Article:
Oxtail stew was a favorite, but she always added barley to hers. Also, one of her favorite cooking tools was a pressure cookers, to speed up the meat or beans a bit. She still soaked her beans overnight, but then cooked them along with a ham bone, in the pressure cooker, to speed up the time.
The ox tails often were given to her by our local butcher for free, as there was no outlet for them, back at that time. Now they make a good amount of money on it, due I think to the cooking shows using it.
Another thing that I have noticed myself is that when frying bacon, the amount of fat is not the same as when I was a kid. My mom used to keep a coffee can next to the stove to save her bacon grease in, to use it for cooking or frying in. Now you can hardly get any bacon grease from store bought bacon. I know that they make bacon to suit the consumer but I prefer to get it from the butcher shops here in town, closer to the farmers. If I loved bacon more, I would get 2-3 families and buy a whole hog, and split the cost, and the animal, and buy one from one of the farmers around here, and have it butchered by the local butcher. It would end up being much cheaper than a store, and of much better quality. I know of several people who have done that with entire steers and done the same thing.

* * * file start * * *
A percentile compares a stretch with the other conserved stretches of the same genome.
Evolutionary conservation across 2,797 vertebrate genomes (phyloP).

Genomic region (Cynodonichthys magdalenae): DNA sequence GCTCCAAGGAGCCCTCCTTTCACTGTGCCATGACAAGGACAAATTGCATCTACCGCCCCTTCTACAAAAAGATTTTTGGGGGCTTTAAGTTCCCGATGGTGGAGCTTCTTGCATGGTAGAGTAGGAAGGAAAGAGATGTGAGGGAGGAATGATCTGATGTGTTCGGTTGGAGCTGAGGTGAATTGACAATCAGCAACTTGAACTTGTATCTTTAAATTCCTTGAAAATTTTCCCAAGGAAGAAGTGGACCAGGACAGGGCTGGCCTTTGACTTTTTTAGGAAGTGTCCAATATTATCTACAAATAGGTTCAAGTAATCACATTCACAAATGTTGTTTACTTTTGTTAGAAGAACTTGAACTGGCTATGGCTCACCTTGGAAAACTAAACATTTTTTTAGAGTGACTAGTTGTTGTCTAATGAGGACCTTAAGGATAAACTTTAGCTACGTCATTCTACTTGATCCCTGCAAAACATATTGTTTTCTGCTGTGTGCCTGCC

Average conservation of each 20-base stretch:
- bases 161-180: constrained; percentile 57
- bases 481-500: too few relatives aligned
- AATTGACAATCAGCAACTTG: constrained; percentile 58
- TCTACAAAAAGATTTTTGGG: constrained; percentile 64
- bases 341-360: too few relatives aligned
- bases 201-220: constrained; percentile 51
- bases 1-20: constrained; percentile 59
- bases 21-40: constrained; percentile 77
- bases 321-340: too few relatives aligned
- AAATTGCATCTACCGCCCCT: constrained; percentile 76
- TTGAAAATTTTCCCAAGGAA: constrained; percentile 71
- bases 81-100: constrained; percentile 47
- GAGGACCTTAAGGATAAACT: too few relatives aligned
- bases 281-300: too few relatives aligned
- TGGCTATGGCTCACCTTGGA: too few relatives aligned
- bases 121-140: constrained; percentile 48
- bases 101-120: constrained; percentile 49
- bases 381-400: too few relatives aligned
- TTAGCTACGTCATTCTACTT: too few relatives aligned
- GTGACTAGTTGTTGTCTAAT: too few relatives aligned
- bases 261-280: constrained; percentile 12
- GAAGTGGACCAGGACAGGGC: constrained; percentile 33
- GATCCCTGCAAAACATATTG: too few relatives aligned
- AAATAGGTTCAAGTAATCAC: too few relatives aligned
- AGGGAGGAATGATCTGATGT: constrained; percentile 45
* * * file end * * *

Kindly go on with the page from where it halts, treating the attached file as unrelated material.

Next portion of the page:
Anonymous said...

Ms. X,

As ever, I do love your cooking posts. :) A couple observations/questions, if I may?

1) man, do I envy your prices on oxtails! I can generally find them around here, but best I can figure is that the local grocers view them as chi-chi, and price accordingly. (At last check, they went for as much/pound as a nice boneless ribeye…)

2) that being said, I have taken lately to making beef and barley soup in the crockpot and have found it a treat on a cold evening after a busy day. I usually start it on the stove to brown the veggies and meat, deglaze the pan with a splash of red wine (if open/handy) or broth (if not), then add everything to the crockpot to cook over the afternoon. Tasty, and usually makes enough for either another night later in the week plus some lunches! I haven’t tried a turnip in there yet, though, and I think that has definite possibilities…thanks!